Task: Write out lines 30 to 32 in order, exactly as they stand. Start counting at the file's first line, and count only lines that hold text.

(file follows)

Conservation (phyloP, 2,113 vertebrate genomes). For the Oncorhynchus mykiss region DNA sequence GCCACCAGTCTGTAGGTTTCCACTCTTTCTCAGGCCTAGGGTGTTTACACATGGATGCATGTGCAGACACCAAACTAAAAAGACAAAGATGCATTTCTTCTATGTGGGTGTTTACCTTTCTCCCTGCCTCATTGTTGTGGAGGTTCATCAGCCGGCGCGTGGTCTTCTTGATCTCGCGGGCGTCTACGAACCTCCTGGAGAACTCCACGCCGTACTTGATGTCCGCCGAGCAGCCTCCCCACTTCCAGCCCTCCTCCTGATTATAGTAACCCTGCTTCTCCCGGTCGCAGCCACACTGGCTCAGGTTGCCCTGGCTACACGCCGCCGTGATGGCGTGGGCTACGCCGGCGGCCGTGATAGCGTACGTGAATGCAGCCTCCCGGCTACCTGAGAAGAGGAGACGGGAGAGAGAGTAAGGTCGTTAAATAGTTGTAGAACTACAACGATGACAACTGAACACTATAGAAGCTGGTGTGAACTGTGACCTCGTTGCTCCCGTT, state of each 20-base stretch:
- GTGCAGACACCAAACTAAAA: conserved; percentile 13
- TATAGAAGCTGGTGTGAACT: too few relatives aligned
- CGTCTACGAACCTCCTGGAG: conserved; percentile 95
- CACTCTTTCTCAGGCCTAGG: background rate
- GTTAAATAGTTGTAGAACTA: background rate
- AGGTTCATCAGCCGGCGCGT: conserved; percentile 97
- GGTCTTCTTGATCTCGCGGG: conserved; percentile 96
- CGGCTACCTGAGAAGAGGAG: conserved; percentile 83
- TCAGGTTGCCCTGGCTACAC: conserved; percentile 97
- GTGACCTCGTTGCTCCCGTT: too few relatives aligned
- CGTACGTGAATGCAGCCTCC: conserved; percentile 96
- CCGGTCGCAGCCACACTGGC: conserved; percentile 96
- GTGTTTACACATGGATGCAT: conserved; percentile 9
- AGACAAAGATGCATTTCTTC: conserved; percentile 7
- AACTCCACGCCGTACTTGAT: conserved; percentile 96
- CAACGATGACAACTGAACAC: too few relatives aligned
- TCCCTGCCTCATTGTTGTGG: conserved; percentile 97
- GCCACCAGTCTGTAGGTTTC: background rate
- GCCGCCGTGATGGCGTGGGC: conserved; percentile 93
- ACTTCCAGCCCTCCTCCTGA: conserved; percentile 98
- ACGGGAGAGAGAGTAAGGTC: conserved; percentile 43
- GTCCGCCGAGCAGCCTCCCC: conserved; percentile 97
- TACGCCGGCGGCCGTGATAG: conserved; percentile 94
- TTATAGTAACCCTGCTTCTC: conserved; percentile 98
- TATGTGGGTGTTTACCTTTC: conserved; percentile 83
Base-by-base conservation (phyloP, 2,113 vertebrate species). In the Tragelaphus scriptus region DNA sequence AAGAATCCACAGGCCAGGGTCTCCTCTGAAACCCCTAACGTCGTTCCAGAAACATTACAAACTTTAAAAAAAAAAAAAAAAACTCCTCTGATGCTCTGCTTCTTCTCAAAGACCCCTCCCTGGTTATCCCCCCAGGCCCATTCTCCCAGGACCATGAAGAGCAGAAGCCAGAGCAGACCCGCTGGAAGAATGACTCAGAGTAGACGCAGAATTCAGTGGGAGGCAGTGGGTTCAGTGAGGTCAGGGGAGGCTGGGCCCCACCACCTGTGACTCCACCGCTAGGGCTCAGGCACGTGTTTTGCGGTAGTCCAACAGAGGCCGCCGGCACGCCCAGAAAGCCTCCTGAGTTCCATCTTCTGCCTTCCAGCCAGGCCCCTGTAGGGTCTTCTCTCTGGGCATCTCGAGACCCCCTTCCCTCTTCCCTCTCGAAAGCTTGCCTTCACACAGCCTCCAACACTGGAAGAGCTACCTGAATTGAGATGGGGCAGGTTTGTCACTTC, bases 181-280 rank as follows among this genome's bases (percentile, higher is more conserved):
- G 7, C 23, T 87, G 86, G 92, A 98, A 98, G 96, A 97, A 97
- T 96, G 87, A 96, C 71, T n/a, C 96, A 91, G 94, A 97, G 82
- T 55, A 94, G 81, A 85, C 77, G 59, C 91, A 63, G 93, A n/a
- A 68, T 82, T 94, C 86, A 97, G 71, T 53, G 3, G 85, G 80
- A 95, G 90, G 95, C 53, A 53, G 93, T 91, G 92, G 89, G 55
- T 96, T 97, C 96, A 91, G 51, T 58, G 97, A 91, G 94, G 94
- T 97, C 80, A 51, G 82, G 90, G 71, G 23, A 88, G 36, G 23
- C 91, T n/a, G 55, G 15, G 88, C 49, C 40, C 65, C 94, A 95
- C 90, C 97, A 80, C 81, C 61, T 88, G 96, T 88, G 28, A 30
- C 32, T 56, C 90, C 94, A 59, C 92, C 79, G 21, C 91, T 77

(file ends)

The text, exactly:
- T 55, A 94, G 81, A 85, C 77, G 59, C 91, A 63, G 93, A n/a
- A 68, T 82, T 94, C 86, A 97, G 71, T 53, G 3, G 85, G 80
- A 95, G 90, G 95, C 53, A 53, G 93, T 91, G 92, G 89, G 55